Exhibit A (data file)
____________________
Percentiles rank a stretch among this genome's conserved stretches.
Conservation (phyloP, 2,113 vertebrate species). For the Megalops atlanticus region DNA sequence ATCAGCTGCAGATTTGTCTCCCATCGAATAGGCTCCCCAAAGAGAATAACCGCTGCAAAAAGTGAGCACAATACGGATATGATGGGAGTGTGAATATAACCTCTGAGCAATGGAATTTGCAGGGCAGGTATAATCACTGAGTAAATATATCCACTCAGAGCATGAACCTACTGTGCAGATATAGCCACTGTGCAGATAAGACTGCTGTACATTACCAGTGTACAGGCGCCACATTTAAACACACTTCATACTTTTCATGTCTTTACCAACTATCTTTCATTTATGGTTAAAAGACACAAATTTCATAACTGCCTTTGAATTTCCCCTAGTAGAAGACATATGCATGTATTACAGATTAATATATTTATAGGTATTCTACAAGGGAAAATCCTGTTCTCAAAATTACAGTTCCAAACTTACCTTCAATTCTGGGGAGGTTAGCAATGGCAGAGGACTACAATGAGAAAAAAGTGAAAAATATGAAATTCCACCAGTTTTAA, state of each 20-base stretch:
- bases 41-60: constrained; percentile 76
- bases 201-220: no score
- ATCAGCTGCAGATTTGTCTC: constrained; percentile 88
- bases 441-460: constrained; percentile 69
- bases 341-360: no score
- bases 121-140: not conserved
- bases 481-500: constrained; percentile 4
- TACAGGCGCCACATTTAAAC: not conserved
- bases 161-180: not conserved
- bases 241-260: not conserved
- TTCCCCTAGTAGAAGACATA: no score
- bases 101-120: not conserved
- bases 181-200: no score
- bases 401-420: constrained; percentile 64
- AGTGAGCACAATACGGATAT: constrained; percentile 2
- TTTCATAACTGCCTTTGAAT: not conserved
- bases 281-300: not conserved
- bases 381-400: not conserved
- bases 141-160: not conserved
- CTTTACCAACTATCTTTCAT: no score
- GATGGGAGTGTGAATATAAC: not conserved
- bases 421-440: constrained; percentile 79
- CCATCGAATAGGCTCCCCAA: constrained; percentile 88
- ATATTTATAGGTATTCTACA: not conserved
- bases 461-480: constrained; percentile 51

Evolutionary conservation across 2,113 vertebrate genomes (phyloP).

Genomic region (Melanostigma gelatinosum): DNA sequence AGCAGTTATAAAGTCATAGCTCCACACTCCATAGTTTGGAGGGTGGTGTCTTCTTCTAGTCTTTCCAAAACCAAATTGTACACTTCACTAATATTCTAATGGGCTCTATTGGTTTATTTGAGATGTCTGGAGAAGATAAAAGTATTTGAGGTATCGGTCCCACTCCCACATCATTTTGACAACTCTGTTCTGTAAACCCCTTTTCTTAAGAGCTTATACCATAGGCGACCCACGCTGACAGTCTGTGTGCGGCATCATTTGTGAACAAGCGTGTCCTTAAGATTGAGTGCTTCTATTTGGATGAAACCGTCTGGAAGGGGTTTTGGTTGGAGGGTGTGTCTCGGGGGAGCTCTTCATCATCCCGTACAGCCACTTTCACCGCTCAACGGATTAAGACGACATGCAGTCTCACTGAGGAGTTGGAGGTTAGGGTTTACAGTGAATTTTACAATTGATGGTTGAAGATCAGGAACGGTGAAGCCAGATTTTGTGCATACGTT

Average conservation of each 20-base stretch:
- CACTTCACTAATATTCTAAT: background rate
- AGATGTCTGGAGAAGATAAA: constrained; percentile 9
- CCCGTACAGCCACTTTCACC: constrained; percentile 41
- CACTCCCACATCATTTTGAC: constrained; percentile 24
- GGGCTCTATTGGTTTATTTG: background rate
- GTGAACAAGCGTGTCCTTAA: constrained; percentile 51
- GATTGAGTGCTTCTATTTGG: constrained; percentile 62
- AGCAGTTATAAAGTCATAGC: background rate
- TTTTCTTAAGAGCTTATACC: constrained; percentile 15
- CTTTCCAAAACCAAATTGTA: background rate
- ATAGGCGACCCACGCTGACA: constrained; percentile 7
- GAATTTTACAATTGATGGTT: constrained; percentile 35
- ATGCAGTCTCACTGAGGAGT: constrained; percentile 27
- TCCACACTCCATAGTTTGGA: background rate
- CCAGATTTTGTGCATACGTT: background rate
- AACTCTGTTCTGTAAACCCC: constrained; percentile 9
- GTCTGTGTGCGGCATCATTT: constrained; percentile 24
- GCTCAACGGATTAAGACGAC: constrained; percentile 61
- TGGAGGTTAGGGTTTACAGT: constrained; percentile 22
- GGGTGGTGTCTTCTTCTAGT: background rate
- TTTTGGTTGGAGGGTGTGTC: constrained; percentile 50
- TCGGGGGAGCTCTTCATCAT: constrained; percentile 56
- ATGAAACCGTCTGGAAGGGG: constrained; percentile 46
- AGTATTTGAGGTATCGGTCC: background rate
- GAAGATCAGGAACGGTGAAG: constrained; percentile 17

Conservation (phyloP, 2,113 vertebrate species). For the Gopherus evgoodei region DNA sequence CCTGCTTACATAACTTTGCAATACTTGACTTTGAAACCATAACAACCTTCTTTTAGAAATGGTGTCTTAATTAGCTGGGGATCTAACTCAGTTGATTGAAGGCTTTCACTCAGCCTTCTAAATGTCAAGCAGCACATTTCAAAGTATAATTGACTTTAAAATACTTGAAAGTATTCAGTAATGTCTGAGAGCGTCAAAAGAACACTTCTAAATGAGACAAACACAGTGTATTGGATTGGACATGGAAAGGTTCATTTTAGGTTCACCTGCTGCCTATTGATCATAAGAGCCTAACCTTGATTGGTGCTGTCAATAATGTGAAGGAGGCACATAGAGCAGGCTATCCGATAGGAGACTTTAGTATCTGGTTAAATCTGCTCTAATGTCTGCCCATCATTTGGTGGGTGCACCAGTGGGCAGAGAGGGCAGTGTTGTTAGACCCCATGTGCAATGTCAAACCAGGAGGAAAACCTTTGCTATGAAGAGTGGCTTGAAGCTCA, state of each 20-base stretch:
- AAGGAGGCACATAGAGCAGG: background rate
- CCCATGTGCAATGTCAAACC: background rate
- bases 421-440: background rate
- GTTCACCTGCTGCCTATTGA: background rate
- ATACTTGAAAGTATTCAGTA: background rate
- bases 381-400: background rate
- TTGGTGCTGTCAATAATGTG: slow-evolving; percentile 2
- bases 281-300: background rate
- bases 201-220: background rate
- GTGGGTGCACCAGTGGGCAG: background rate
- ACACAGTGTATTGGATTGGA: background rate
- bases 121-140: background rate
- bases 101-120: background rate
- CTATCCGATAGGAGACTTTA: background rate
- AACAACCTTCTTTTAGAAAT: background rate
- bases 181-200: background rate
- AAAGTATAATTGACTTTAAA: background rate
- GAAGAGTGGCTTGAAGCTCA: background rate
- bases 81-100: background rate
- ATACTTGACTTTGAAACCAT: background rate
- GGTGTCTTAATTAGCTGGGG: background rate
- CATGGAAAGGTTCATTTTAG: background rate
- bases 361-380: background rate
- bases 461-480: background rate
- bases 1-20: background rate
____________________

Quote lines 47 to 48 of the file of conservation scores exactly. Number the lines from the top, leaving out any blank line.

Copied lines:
- GTCTGTGTGCGGCATCATTT: constrained; percentile 24
- GCTCAACGGATTAAGACGAC: constrained; percentile 61